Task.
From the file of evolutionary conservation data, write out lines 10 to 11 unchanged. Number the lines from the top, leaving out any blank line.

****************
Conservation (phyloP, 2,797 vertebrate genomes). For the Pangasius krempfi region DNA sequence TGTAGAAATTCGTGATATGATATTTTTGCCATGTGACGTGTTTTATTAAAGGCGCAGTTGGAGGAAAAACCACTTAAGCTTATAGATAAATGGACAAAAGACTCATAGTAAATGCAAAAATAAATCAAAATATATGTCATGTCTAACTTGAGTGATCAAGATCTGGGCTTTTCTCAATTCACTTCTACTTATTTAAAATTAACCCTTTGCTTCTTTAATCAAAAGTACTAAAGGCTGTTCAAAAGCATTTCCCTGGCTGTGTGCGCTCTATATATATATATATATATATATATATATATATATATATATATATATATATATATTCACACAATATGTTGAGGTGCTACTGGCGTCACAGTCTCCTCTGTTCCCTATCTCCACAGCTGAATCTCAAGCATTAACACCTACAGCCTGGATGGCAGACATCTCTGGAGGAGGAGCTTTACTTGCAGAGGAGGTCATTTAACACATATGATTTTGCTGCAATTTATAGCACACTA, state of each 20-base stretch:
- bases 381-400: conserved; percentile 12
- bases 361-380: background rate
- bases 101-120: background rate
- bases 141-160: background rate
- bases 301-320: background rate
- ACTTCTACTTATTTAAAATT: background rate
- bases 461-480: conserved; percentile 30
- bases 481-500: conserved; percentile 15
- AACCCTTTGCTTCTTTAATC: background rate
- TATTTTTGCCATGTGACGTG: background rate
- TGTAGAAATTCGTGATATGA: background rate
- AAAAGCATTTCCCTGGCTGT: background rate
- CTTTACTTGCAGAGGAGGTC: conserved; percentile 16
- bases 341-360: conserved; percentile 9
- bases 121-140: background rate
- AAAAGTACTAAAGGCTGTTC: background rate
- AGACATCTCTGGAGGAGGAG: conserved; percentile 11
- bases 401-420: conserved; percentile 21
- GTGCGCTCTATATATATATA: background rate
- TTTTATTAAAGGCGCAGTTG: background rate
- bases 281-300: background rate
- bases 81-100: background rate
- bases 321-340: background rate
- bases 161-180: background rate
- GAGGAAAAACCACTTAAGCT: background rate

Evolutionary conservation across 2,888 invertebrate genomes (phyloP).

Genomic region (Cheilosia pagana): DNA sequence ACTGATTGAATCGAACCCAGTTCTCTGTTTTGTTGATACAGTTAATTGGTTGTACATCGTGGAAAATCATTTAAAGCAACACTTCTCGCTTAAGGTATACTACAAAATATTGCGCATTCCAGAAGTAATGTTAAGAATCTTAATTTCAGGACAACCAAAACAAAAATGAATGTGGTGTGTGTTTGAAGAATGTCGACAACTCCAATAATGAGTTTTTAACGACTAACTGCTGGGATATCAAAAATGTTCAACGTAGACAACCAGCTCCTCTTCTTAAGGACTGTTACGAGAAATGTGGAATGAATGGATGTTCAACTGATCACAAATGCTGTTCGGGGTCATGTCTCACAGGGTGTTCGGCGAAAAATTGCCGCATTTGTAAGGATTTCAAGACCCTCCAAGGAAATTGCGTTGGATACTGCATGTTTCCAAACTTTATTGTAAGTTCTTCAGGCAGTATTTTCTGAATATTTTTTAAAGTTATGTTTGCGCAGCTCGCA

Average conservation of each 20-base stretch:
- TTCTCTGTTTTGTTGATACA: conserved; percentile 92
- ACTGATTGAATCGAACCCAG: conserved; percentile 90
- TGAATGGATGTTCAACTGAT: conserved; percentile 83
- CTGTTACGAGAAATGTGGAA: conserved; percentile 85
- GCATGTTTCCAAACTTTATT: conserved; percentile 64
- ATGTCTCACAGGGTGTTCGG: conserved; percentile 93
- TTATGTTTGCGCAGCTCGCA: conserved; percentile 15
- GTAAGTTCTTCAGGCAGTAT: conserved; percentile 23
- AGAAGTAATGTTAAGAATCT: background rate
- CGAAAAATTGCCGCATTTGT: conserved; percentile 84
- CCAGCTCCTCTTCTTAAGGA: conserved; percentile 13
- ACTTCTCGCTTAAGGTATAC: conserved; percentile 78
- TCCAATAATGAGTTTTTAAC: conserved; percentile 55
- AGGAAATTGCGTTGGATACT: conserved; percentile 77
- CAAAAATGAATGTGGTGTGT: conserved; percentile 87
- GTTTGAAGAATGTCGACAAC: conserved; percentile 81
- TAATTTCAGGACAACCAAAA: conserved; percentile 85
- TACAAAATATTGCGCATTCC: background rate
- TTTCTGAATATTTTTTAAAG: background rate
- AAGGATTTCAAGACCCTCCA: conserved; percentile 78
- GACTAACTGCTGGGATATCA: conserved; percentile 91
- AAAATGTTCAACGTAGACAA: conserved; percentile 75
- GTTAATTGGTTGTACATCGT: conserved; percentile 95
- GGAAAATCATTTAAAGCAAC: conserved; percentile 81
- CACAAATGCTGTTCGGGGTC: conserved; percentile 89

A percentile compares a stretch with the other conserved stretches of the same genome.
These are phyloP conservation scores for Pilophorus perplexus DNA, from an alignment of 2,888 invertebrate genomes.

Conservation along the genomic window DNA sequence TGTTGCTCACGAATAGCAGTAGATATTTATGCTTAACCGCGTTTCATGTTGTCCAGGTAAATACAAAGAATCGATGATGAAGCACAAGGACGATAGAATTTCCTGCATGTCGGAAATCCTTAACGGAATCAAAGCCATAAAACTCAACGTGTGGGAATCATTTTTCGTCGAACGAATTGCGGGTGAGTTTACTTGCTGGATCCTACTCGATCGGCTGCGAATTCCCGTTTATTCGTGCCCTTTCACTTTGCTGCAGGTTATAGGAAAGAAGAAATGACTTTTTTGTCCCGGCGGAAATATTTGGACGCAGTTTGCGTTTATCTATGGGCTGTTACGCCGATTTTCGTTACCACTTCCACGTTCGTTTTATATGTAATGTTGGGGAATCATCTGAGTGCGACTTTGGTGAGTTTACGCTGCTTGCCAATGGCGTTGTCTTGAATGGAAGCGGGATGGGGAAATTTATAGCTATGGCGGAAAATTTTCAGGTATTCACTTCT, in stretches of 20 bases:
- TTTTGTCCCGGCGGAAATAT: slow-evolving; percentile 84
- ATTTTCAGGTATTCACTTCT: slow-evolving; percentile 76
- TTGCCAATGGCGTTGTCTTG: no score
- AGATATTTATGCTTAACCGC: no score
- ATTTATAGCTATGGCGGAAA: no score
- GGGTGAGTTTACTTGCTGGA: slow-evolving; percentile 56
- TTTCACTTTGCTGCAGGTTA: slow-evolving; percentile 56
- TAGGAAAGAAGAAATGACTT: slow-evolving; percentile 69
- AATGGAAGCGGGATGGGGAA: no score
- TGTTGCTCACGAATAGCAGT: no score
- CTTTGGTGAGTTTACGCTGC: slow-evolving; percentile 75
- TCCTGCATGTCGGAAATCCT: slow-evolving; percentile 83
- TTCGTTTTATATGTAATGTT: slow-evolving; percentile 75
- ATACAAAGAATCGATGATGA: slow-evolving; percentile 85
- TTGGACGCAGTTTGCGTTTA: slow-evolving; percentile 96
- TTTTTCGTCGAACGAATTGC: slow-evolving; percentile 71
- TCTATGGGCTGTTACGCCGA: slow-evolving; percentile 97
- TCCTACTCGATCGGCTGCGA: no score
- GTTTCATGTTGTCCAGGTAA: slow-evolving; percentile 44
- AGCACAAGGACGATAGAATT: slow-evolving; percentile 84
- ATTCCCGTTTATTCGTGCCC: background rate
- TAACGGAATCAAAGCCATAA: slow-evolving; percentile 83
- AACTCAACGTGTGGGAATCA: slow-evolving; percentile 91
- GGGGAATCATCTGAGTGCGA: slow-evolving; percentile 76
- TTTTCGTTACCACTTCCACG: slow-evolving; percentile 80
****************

- AACCCTTTGCTTCTTTAATC: background rate
- TATTTTTGCCATGTGACGTG: background rate